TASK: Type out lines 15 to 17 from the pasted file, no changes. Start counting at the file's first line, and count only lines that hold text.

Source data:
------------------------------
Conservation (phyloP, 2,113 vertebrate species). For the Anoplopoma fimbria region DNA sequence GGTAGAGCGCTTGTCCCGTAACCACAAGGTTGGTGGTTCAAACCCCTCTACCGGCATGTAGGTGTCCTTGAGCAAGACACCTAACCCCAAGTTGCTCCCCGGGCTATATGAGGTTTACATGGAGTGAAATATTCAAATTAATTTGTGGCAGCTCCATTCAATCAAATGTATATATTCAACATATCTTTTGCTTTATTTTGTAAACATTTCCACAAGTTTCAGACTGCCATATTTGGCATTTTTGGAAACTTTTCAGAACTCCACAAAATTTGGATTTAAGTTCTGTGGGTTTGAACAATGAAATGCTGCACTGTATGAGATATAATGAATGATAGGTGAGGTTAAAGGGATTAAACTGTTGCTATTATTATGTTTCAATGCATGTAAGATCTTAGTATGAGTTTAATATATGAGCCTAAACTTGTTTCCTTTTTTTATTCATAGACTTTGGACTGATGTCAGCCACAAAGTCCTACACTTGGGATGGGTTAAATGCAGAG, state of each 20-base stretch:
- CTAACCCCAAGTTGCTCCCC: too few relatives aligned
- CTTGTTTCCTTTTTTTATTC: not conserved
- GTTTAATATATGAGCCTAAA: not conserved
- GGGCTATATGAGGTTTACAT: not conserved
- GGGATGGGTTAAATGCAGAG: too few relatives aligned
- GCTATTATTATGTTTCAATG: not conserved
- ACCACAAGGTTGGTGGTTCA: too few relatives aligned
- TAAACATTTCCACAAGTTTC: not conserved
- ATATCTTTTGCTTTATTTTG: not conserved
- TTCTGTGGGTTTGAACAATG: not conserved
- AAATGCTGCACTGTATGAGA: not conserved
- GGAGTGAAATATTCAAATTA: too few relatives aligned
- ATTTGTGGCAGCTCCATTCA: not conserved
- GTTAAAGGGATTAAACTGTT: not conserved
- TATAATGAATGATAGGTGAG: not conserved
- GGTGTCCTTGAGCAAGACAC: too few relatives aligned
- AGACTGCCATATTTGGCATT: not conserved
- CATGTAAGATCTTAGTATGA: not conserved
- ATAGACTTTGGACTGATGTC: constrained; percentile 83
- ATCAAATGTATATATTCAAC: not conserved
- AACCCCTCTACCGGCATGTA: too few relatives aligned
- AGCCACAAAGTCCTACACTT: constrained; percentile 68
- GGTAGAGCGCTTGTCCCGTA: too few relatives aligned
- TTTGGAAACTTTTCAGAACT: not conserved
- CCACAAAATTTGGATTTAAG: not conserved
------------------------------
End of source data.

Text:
- GTTAAAGGGATTAAACTGTT: not conserved
- TATAATGAATGATAGGTGAG: not conserved
- GGTGTCCTTGAGCAAGACAC: too few relatives aligned